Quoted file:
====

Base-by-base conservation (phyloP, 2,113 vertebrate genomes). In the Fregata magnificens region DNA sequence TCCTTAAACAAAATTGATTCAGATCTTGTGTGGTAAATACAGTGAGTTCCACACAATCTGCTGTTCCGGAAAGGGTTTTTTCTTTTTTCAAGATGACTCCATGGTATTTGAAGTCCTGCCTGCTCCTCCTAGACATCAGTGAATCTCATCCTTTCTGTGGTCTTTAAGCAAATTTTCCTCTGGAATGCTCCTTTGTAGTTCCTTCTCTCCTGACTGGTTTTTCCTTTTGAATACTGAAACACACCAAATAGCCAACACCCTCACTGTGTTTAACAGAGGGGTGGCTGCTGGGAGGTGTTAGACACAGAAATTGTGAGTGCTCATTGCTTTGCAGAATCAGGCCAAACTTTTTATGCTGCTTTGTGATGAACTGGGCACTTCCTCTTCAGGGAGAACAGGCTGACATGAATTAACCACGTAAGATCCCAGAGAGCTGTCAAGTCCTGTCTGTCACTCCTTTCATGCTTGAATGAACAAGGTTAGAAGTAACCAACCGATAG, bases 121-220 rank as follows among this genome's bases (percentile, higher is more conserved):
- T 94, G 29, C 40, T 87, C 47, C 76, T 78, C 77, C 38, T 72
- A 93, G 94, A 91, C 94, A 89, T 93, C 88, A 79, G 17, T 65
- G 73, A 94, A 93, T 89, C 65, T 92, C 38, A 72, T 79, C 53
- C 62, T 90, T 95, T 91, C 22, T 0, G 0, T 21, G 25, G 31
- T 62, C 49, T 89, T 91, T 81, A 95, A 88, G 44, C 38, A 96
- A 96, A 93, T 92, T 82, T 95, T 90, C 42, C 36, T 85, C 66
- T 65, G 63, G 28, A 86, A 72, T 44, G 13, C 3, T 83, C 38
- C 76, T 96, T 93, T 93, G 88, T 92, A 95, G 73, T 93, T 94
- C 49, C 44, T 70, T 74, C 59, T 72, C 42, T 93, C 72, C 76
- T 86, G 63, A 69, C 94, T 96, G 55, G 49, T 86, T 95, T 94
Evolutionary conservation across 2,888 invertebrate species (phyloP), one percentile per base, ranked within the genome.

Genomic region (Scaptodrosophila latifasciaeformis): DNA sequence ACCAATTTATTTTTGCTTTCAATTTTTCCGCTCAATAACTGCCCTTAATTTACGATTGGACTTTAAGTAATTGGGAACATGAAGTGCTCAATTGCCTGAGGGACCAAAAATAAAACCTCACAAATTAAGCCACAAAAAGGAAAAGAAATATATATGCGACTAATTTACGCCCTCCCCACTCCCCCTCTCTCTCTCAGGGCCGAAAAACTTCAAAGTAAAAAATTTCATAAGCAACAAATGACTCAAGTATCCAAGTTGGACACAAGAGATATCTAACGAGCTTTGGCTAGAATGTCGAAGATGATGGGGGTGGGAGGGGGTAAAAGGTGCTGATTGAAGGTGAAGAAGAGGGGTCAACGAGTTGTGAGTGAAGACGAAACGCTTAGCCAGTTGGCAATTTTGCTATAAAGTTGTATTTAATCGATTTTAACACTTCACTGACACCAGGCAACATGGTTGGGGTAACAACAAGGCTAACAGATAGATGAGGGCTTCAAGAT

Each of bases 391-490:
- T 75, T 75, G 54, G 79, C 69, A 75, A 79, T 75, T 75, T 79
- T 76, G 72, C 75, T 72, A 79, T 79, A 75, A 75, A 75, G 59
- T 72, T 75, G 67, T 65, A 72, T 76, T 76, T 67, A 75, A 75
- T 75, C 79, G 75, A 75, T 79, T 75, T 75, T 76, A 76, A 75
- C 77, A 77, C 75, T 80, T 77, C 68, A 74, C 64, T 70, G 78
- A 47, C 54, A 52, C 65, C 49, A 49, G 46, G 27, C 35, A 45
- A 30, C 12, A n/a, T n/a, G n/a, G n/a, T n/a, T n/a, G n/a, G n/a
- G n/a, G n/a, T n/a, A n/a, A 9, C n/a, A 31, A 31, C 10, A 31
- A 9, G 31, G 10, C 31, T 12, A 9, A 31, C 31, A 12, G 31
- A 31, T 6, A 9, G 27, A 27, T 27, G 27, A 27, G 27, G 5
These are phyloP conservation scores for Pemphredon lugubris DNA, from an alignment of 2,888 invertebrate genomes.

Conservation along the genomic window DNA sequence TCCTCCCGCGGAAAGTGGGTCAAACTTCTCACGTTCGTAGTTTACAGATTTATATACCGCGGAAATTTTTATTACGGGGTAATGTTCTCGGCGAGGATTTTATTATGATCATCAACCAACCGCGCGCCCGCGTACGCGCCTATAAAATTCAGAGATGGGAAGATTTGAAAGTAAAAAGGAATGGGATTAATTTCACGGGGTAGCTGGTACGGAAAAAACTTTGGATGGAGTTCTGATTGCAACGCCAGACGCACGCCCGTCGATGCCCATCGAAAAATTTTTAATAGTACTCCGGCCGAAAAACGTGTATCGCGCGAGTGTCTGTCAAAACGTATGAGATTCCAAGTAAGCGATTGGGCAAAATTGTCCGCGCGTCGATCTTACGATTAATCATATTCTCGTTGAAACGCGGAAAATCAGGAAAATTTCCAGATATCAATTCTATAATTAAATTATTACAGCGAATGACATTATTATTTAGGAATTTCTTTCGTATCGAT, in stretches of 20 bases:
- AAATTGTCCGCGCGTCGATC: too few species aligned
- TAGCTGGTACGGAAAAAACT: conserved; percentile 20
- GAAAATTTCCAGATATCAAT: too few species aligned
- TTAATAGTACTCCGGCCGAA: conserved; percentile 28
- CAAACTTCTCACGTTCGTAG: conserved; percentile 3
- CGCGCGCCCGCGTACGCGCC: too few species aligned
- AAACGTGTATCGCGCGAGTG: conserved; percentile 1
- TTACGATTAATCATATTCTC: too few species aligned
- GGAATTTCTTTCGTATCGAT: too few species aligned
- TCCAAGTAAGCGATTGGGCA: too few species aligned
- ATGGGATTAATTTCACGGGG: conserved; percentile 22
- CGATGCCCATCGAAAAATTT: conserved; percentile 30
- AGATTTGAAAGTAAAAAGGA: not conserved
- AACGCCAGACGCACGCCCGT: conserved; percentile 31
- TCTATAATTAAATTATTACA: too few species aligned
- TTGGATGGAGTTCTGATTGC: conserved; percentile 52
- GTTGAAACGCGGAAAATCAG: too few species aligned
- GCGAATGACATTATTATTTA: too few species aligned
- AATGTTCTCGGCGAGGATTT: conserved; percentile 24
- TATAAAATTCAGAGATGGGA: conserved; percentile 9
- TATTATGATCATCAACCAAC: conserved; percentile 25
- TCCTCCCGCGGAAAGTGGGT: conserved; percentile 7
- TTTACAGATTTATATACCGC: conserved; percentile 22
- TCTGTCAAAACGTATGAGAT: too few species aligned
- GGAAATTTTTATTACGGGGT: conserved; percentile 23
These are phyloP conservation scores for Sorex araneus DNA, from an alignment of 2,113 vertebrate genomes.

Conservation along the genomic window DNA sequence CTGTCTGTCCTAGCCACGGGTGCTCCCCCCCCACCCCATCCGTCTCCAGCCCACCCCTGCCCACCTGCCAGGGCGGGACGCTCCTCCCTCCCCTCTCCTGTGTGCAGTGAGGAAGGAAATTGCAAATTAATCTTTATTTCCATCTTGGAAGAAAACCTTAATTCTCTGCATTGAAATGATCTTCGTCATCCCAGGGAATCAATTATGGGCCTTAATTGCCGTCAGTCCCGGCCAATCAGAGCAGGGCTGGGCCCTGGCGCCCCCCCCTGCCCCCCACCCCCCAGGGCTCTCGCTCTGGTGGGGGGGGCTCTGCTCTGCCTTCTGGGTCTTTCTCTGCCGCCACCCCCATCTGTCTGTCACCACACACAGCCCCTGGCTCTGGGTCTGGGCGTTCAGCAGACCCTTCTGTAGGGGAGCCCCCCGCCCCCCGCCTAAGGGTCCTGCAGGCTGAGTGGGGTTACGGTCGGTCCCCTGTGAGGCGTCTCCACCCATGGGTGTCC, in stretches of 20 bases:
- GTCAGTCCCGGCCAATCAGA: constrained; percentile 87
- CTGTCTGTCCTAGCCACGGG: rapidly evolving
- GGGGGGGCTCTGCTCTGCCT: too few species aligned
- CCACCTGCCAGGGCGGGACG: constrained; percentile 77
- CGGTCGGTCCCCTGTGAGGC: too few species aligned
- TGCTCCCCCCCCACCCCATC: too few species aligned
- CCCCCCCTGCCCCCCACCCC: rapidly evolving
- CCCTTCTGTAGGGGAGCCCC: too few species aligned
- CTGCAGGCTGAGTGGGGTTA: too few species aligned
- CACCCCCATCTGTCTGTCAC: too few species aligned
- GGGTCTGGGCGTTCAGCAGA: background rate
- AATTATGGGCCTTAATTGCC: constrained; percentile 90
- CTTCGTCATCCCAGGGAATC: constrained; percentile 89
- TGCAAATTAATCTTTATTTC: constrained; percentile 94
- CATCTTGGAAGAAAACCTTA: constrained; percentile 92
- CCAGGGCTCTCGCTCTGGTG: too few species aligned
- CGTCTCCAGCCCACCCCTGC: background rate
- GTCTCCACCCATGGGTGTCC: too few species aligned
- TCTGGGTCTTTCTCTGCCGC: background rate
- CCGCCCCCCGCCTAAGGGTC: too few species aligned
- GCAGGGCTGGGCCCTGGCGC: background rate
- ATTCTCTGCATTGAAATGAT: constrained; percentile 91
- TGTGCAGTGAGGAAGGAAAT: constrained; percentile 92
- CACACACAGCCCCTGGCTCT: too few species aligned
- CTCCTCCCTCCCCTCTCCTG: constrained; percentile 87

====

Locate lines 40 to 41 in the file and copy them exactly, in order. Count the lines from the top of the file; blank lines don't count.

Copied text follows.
- AACGCCAGACGCACGCCCGT: conserved; percentile 31
- TCTATAATTAAATTATTACA: too few species aligned